Nintendo is teaming with Chinese video games giant Tencent to launch its latest game console, the Switch, in the China market.
Tencent will operate a localised version of the Switch’s online shop that will work with its hugely popular WeChat electronic payment system. It will also localise some of Nintendo’s most popular games and use its cloud and servers infrastructure to power the Japanese company’s online services in China.
The partnership was announced at a press conference during the ChinaJoy 2019 video games conference in Shanghai on Friday (August 2).
It’s expected that titles including Super Mario Odyssey and The Legend of Zelda: Breath Of The Wild (pictured) will be released with the console. However, it’s still unclear when exactly Chinese consumers will be able to buy the Switch and how much it will cost.
Although China is the world’s biggest games market, game consoles only account for a tiny sliver of the market, which is dominated by smartphone and PC games. Chinese authorities banned consoles outright in 2000, only lifting the ban in 2015, after which both PlayStation and Xbox were launched in China. However, neither has made much of a dent in the market.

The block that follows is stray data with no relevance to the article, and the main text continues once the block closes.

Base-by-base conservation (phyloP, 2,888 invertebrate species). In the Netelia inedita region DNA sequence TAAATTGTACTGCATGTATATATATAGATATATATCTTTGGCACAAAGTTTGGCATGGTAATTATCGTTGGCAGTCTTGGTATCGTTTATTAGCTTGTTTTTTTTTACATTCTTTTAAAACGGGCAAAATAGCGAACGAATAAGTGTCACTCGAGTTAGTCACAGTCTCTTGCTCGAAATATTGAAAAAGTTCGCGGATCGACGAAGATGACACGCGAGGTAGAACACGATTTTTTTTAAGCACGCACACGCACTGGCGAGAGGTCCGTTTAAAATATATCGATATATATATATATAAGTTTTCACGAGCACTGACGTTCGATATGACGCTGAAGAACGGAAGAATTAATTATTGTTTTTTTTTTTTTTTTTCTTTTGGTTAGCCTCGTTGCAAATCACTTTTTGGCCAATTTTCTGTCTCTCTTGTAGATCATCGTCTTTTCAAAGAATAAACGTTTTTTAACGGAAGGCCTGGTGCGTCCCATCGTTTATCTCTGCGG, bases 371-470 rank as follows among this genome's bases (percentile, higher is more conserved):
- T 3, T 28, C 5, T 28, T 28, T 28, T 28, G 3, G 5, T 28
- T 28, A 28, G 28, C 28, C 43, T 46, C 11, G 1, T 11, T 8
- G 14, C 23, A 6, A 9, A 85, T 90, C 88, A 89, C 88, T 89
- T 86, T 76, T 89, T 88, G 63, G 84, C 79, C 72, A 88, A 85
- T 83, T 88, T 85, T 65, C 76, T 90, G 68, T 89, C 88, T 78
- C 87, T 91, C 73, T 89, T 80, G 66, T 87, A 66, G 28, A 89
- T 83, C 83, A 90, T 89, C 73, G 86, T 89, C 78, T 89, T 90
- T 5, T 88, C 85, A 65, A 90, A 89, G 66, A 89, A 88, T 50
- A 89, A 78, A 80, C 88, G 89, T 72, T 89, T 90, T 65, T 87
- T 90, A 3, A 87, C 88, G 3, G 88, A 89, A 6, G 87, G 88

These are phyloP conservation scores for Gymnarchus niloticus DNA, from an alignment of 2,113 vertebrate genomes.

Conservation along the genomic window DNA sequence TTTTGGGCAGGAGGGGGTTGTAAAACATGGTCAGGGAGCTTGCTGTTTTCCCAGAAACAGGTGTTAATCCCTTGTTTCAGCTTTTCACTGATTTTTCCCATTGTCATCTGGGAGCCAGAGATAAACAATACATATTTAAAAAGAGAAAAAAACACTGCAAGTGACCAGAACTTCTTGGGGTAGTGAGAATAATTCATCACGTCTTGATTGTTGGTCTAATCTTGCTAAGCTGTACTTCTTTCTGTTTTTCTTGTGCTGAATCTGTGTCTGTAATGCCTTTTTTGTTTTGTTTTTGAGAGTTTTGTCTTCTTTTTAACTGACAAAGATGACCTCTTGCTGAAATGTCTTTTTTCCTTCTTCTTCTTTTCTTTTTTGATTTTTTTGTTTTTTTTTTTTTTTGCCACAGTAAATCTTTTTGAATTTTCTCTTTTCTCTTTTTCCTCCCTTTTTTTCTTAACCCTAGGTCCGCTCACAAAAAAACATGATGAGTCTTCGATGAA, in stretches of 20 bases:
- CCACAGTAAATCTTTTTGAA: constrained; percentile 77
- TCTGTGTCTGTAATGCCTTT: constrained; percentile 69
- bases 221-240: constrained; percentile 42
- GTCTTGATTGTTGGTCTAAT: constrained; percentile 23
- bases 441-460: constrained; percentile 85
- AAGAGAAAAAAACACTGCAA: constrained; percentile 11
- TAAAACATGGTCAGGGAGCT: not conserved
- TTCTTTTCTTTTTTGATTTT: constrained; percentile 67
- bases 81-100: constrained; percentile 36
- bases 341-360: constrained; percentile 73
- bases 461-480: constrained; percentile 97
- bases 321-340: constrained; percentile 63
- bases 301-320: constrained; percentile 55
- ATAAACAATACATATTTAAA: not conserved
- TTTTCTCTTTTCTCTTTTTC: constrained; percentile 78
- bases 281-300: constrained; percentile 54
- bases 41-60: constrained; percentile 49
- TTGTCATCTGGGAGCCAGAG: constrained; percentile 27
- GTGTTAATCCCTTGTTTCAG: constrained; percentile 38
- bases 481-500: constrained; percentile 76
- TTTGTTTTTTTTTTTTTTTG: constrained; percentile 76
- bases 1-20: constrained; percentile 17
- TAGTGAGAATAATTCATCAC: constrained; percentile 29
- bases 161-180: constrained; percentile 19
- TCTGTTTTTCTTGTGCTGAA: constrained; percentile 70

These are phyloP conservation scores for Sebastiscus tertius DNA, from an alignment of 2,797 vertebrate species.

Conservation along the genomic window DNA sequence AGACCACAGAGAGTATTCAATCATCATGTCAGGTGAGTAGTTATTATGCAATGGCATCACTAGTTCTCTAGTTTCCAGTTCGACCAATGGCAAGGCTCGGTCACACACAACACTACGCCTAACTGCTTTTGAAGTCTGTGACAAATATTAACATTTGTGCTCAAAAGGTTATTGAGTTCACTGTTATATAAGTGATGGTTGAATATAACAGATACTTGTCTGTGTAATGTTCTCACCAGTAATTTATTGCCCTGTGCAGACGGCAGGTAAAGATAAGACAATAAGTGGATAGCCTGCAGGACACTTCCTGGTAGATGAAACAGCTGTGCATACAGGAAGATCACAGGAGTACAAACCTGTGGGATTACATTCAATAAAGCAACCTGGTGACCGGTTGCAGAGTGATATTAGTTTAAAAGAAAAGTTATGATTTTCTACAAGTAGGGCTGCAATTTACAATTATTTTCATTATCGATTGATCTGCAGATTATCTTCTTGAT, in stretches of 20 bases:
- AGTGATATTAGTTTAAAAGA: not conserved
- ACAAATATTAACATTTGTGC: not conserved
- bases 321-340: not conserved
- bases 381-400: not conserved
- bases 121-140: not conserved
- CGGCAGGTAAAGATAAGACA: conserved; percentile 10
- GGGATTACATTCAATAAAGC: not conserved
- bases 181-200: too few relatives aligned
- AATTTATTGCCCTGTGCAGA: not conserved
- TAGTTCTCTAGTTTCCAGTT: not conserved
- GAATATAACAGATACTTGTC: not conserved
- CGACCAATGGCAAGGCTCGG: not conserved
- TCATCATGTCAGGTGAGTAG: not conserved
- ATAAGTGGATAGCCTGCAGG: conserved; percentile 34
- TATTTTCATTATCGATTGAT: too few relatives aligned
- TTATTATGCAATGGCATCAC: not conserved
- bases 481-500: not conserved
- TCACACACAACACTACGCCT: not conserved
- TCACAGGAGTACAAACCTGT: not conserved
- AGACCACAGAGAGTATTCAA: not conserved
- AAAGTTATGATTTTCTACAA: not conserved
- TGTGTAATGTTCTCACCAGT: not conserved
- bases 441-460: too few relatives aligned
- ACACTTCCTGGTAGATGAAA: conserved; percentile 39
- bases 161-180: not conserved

More recently Chinese censors have slowed down the process of approving new video games, even taking a nine-month hiatus last year, hammering Tencent’s share price as the tech giant is heavily reliant on the games industry.
Nintendo previously made an unsuccessful attempt to enter the China market in 2003 through a joint venture called the iQue Player, which involved a controller that could be attached to a TV, rather than a console. But the system required owners to visit stores to download games.
In addition to its investment in Western game companies such as Riot and Epic, Tencent is responsible for some of China’s biggest games such as Honor Of Kings and PUBG Mobile.